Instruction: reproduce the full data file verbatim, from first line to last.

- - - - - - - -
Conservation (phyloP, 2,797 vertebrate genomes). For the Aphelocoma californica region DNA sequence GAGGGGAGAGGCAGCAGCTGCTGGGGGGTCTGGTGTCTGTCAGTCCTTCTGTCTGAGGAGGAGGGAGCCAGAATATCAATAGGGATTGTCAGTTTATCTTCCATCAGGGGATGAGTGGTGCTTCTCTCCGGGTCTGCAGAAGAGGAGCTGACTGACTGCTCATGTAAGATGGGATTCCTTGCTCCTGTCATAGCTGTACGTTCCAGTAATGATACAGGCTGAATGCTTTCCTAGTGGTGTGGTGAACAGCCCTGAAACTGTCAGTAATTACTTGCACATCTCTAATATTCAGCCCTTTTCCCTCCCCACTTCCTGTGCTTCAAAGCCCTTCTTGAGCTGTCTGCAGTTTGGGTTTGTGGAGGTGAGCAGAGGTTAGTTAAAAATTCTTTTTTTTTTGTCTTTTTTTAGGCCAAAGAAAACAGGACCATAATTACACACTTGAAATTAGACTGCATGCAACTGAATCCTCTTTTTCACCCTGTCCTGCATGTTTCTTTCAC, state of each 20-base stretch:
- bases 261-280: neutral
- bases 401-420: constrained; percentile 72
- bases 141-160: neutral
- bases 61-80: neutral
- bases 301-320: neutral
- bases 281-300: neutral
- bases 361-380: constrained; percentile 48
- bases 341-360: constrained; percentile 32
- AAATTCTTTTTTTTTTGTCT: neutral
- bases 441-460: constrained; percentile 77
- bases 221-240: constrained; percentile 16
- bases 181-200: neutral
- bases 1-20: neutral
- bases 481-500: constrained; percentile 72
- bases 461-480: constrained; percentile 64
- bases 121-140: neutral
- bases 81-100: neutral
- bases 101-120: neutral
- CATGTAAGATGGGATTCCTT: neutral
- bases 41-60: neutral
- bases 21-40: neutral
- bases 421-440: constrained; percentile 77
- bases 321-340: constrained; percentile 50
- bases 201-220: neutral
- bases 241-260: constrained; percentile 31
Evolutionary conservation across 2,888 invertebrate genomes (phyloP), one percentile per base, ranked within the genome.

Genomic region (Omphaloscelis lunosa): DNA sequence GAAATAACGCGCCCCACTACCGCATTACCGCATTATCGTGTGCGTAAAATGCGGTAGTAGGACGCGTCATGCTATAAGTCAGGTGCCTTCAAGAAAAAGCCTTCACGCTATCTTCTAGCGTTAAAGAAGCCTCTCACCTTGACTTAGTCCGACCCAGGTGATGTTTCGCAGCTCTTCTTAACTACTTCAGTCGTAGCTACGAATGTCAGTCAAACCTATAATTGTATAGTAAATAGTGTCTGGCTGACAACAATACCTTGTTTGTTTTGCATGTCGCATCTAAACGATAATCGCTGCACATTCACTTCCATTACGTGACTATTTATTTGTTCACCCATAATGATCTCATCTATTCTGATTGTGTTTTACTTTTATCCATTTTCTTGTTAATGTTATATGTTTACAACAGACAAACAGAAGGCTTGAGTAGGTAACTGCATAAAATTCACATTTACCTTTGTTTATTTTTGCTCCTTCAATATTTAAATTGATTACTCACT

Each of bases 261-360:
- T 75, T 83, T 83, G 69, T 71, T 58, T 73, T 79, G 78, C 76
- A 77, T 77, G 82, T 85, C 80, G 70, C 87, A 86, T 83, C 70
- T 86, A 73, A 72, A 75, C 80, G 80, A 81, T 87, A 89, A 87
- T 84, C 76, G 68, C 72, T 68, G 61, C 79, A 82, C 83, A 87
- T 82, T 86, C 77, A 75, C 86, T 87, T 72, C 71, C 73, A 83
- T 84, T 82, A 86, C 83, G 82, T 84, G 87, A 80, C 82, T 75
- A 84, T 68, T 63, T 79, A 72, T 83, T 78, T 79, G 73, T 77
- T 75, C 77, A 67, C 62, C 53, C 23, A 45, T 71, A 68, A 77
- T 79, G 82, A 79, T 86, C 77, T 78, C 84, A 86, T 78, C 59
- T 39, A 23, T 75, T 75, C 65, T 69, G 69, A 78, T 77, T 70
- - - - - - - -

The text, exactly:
Conservation (phyloP, 2,797 vertebrate genomes). For the Aphelocoma californica region DNA sequence GAGGGGAGAGGCAGCAGCTGCTGGGGGGTCTGGTGTCTGTCAGTCCTTCTGTCTGAGGAGGAGGGAGCCAGAATATCAATAGGGATTGTCAGTTTATCTTCCATCAGGGGATGAGTGGTGCTTCTCTCCGGGTCTGCAGAAGAGGAGCTGACTGACTGCTCATGTAAGATGGGATTCCTTGCTCCTGTCATAGCTGTACGTTCCAGTAATGATACAGGCTGAATGCTTTCCTAGTGGTGTGGTGAACAGCCCTGAAACTGTCAGTAATTACTTGCACATCTCTAATATTCAGCCCTTTTCCCTCCCCACTTCCTGTGCTTCAAAGCCCTTCTTGAGCTGTCTGCAGTTTGGGTTTGTGGAGGTGAGCAGAGGTTAGTTAAAAATTCTTTTTTTTTTGTCTTTTTTTAGGCCAAAGAAAACAGGACCATAATTACACACTTGAAATTAGACTGCATGCAACTGAATCCTCTTTTTCACCCTGTCCTGCATGTTTCTTTCAC, state of each 20-base stretch:
- bases 261-280: neutral
- bases 401-420: constrained; percentile 72
- bases 141-160: neutral
- bases 61-80: neutral
- bases 301-320: neutral
- bases 281-300: neutral
- bases 361-380: constrained; percentile 48
- bases 341-360: constrained; percentile 32
- AAATTCTTTTTTTTTTGTCT: neutral
- bases 441-460: constrained; percentile 77
- bases 221-240: constrained; percentile 16
- bases 181-200: neutral
- bases 1-20: neutral
- bases 481-500: constrained; percentile 72
- bases 461-480: constrained; percentile 64
- bases 121-140: neutral
- bases 81-100: neutral
- bases 101-120: neutral
- CATGTAAGATGGGATTCCTT: neutral
- bases 41-60: neutral
- bases 21-40: neutral
- bases 421-440: constrained; percentile 77
- bases 321-340: constrained; percentile 50
- bases 201-220: neutral
- bases 241-260: constrained; percentile 31
Evolutionary conservation across 2,888 invertebrate genomes (phyloP), one percentile per base, ranked within the genome.

Genomic region (Omphaloscelis lunosa): DNA sequence GAAATAACGCGCCCCACTACCGCATTACCGCATTATCGTGTGCGTAAAATGCGGTAGTAGGACGCGTCATGCTATAAGTCAGGTGCCTTCAAGAAAAAGCCTTCACGCTATCTTCTAGCGTTAAAGAAGCCTCTCACCTTGACTTAGTCCGACCCAGGTGATGTTTCGCAGCTCTTCTTAACTACTTCAGTCGTAGCTACGAATGTCAGTCAAACCTATAATTGTATAGTAAATAGTGTCTGGCTGACAACAATACCTTGTTTGTTTTGCATGTCGCATCTAAACGATAATCGCTGCACATTCACTTCCATTACGTGACTATTTATTTGTTCACCCATAATGATCTCATCTATTCTGATTGTGTTTTACTTTTATCCATTTTCTTGTTAATGTTATATGTTTACAACAGACAAACAGAAGGCTTGAGTAGGTAACTGCATAAAATTCACATTTACCTTTGTTTATTTTTGCTCCTTCAATATTTAAATTGATTACTCACT

Each of bases 261-360:
- T 75, T 83, T 83, G 69, T 71, T 58, T 73, T 79, G 78, C 76
- A 77, T 77, G 82, T 85, C 80, G 70, C 87, A 86, T 83, C 70
- T 86, A 73, A 72, A 75, C 80, G 80, A 81, T 87, A 89, A 87
- T 84, C 76, G 68, C 72, T 68, G 61, C 79, A 82, C 83, A 87
- T 82, T 86, C 77, A 75, C 86, T 87, T 72, C 71, C 73, A 83
- T 84, T 82, A 86, C 83, G 82, T 84, G 87, A 80, C 82, T 75
- A 84, T 68, T 63, T 79, A 72, T 83, T 78, T 79, G 73, T 77
- T 75, C 77, A 67, C 62, C 53, C 23, A 45, T 71, A 68, A 77
- T 79, G 82, A 79, T 86, C 77, T 78, C 84, A 86, T 78, C 59
- T 39, A 23, T 75, T 75, C 65, T 69, G 69, A 78, T 77, T 70